The old model of interfaith dialogue argued that the only way you could truly engage another person, who was not a Christian, was to give up a particularistic criteria of truth in favor of relativism and universalized faith.
Raimon Panikkar, author of The Intrareligious Dialogue (New York: Paulist Press, 1999), famously argued that support of pluralist conversation required us to embrace real pluralism “because no single culture, model, ideology, religion, or whatnot can any longer raise a convincing claim to be the one, unique, or even best system in an absolute sense” (23). Such arguments are adamant about Christians actually embracing pluralism openly.
I believe such writers were right to recognize that modern society is increasingly pluralistic. They can assist us in conversation in one way. Quotes like that of Pannikar’s should make us realize that there is a big difference between equating a “single culture, model, ideology, religion or whatnot . . .” with living faith in Jesus Christ as revealed by the Holy Spirit. I think his words, when read one way at least, reveal the real heart of the problem that we often bring to religious dialogue.
There is a lot that Christians can admit that they do not know. God has chosen to reveal to us that Christ is the savior of the world but he has not told us the last word on who he saves and how extensive his salvation really might be in the end. What is clear is that Jesus of Nazareth is “the way, the truth and the life.” What is also clear is that we are commanded to believe his words and proclaim his gospel to all nations. Final judgment is simply not ours to make. It is a false conundrum to insist that orthodox belief in hell means that we clearly know who is, and is not, going there and what specifically happens to those who do go there. Dante is not the last word on what the Bible teaches, if he was even the first word.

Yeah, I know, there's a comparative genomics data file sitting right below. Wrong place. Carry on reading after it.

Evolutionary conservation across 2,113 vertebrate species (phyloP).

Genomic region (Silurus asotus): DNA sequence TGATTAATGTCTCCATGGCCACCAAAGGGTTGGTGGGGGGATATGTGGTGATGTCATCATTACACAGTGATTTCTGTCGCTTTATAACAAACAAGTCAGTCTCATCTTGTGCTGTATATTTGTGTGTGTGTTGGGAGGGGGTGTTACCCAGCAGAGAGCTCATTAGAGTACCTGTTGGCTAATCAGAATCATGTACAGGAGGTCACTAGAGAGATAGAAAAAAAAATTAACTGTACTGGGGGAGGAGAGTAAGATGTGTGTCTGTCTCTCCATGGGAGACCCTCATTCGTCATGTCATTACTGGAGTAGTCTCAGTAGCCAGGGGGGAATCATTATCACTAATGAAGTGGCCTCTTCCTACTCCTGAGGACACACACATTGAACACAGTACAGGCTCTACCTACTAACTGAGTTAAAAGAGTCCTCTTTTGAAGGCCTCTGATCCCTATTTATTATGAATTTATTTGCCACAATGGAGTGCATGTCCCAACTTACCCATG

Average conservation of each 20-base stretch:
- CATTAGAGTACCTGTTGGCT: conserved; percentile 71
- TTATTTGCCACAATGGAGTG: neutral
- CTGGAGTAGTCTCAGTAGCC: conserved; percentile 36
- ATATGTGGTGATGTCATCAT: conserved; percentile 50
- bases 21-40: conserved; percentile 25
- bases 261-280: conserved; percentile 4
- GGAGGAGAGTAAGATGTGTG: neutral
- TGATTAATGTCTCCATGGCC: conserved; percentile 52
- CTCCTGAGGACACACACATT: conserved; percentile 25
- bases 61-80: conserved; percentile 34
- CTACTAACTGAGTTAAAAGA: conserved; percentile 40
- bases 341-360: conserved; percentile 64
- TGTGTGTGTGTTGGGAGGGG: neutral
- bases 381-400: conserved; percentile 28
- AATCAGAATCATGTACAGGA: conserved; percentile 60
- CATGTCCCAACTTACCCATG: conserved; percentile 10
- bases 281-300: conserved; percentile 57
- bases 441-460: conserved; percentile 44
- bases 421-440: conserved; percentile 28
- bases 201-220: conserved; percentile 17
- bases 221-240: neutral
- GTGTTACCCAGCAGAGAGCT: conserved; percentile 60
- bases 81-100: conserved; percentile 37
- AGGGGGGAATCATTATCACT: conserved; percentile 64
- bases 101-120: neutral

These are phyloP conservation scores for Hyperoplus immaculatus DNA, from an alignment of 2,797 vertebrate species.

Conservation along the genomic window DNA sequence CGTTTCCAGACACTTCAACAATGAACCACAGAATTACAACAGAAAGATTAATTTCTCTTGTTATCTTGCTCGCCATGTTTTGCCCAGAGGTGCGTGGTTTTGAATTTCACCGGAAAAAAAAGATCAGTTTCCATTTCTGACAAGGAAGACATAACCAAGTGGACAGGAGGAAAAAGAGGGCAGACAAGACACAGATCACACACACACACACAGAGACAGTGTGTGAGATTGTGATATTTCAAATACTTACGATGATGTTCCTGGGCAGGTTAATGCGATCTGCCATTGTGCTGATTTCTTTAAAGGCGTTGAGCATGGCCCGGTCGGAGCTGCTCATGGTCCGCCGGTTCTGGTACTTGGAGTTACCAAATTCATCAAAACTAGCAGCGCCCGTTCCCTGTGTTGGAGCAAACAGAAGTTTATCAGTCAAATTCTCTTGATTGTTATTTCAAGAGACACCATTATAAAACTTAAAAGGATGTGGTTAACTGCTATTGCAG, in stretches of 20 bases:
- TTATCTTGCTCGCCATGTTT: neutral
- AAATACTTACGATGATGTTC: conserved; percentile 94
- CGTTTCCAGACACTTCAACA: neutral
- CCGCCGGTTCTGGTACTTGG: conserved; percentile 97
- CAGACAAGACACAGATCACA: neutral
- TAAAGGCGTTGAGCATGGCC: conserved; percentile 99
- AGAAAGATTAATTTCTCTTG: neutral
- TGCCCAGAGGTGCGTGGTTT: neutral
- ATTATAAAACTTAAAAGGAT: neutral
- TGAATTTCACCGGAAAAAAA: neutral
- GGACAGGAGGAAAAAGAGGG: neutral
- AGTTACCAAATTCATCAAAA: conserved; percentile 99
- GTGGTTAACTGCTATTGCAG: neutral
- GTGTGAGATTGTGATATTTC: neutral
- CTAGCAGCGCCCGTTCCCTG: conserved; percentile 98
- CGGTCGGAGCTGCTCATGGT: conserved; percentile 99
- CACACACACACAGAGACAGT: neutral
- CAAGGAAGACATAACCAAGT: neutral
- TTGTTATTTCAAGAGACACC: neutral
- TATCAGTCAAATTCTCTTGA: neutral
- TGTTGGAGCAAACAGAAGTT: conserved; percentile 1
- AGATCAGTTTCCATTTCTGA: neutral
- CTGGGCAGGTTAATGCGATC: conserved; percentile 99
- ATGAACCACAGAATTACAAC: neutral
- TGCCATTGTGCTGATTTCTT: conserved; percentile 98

But I simply reject the idea that I have to become a pluralist to engage with people genuinely. A new paradigm is emerging in which people are talking without surrendering to pluralism in the process. Partners are not seeking the lowest common denominator between their faiths and traditions but embracing and talking about their differences.
This new paradigm encourages a more robust and serious dialogue. It encourages learning about others by listening, not by finding easy ways to agree. What we, as Christians, can bring to this dialogue is what we believe to be our core (revealed) truth. Sometimes we will discover, to our surprise, that other faiths share “some” of these truths but never all.
An agreement, spoken or unspoken, in the new paradigm is simply this; we do not have to agree in order to talk. Since dialogue is about learning from others, as well as sharing what we know, we can enter into it in good faith.
Does this mean we must give up our commitment to “proselytize” other faiths by ceasing our earnest efforts to bring people to Christ? Not at all.
Finally, this new dialogue requires commitment to reciprocity. We are committed to listen and to learn and this approach respects the other person’s deepest beliefs and practices in a humane and loving way. If the new paradigm is taken seriously then orthodox Christians need to engage in such dialogue because they can best represent what Christians have historically believed with the most conviction about its truth. We want to talk to people who really believe what they profess and they need the same from us if there is to be truly good dialogue.
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